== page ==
The recent approval of Kybella for the treatment of under the chin fat (submental) fat appears like it is a new treatment. And as an FDA-approved drug it is. But the concept of a fat dissolving injectable drug is really now new and has a predicate history in the world of mesotherapy and the now defunct term of Lipodissolve. The active ingredient in many compounding pharmacy (and non-FDA approved) mesotherapy solutions is deoxycholic acid…the same one that is in FDA-approved Kybella.
Kybella is a synthetic version of a naturally occurring bile salt which resides in the gallbladder, known as dexocycholic acid. Known also as deoxycholate and chemically as 3?,12?-dihydroxy-5?-cholan-24-oic acid, it is a secondary bile acid created as a metabolic by product of the intestinal bacteria. The two primary bile acids secreted by the liver are cholic acid and chenodexoycholic acid which bacteria eventually break down eventually into secondary bile acids. Deoxycholic acid is the metabolite from cholic acid.
The role that deoxycholic acid performs in the body is the breakdown (emulsification) of dietary fat so it can be absorbed in the intestine. It has a detergent-like effect on fat to break down the cell walls through solubilization of its membrane components. It is no surprise then that it is not a far leap to envision how it might work on reducing small subcutaneous fat deposits.Thus the FDA approval after numerous clinical studies for the use of Kybella for a small fat area like that under the chin. (submental fat)
The key to successful use of Kybella is patient selection. It simply is not going to be effective for large fat collections. While patients with larger and fuller necks may be drawn to an injectable therapy for an injectable treatment as opposed to surgery, they will likely be disappointed with the treatment process and the final result. Patients must also understand that this is a series of treatments that works slowly and will take several months to see the final result. It is important to compare this injectable treatment process to what can be achieved just as effectively (and perhaps better0 with a 30 minute surgical liposuction procedure.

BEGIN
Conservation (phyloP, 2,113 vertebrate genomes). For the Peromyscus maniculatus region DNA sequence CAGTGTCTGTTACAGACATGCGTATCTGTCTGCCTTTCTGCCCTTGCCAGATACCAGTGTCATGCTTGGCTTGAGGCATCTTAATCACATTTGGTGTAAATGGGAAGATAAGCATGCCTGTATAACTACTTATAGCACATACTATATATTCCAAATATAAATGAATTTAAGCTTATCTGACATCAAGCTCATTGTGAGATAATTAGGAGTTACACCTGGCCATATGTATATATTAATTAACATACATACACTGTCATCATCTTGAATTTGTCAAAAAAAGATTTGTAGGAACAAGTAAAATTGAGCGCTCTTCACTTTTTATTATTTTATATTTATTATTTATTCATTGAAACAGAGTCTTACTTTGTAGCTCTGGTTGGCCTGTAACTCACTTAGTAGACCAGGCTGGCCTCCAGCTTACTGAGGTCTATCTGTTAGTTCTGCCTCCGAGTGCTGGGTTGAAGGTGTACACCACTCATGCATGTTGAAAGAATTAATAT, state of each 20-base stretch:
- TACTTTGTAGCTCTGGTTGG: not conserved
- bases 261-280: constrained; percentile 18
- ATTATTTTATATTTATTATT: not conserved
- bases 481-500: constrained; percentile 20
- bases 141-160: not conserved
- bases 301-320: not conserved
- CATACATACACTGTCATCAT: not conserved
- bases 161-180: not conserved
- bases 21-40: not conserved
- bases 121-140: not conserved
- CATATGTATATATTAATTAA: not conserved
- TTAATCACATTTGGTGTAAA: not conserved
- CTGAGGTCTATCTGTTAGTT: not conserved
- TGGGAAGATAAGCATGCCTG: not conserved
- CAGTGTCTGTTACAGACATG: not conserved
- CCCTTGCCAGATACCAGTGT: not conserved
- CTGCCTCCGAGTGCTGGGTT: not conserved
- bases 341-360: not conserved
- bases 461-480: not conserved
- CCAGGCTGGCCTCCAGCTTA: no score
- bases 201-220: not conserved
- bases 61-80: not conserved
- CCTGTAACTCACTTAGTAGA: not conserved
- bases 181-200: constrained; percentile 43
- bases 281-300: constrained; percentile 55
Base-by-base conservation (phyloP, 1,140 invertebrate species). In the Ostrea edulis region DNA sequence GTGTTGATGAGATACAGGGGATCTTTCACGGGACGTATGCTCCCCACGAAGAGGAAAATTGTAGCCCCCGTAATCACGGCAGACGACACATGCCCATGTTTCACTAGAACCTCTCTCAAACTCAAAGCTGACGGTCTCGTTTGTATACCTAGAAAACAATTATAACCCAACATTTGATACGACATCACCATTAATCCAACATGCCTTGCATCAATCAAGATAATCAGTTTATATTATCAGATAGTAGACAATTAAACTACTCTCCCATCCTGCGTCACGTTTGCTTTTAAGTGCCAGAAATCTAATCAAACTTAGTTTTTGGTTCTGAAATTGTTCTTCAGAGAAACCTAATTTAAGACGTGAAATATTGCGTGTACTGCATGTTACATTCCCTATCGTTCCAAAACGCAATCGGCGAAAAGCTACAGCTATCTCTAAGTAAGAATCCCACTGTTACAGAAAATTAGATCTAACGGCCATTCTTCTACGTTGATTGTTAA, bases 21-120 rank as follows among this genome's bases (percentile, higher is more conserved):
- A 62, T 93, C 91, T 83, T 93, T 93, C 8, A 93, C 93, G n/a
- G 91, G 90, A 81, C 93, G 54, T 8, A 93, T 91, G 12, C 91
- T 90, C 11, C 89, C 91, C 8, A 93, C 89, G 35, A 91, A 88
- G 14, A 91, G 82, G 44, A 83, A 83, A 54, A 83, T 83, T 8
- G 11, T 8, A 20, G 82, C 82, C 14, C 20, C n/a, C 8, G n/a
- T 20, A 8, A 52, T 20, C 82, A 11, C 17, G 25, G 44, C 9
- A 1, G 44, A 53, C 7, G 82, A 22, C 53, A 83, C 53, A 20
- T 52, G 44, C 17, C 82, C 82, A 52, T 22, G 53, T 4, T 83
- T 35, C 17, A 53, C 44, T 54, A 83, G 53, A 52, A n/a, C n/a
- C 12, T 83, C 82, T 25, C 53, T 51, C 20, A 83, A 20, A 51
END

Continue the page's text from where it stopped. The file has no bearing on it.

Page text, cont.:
Injection treatments take about 15 minutes to complete and are done using a marked grid pattern in the treatment area, spacing them about 1 cm apart. (the solution will diffuse from the injection site about 1 cm in all directions. Based on the treatment area size the number of injections can range from 35 to 50 and takes about 4 ml of the Kybella solution using .1cc volume per injection site. Almost always it takes more than one treatment to see the best result and could be as many as six treatments to see the maximal effect. Injection sessions should be done no closer than four to six weeks to let the maximal fat clearance effect take place.
One immediate and postoperative issue that patients need to be aware of is that significant post-injection inflammation and swelling will occur. Within minutes after the injections the treated area will feel hot and have a burning sensation. Within 48 hours the neck will have a swollen wattle that will go away in one week or less. Some injected areas that will feel numb for a few days. This is the result of how the solution works…an active breakdown and inflammatory process of the treated fat cells. Patients can use NSAIDS and topical ice for pain relief during the first day of treatment. The point is that there is a recovery phase just like surgery. It is not like Botox where they are few noticeable after injection sequelae.
Because there is some important anatomy that runs through the submental area, there are some other associated risks with Kybella injection therapy. This directly refers to the marginal mandibular nerve, the lower branch of the facial nerve that supplies movement to the depressor anguli oris muscle of the lower lip. Such injuries to the nerve have been reported although they all have resolved within several months after the injections. The best way to avoid this disturbing problem is to keep the upper border of the injection level about 1.5 cm below the inferior border of the mandible and to not inject into the jowl areas.
The cost of Kybella injections will vary by physician but a single injection session can run anywhere from $850 to $1,000. Treatment packages of four can run anywhere from $3,500 to $4,000. So patient have to consider carefully the cost of Kybella and treatment times compared to a single surgical submental liposuction procedure.
Dr. Barry Eppley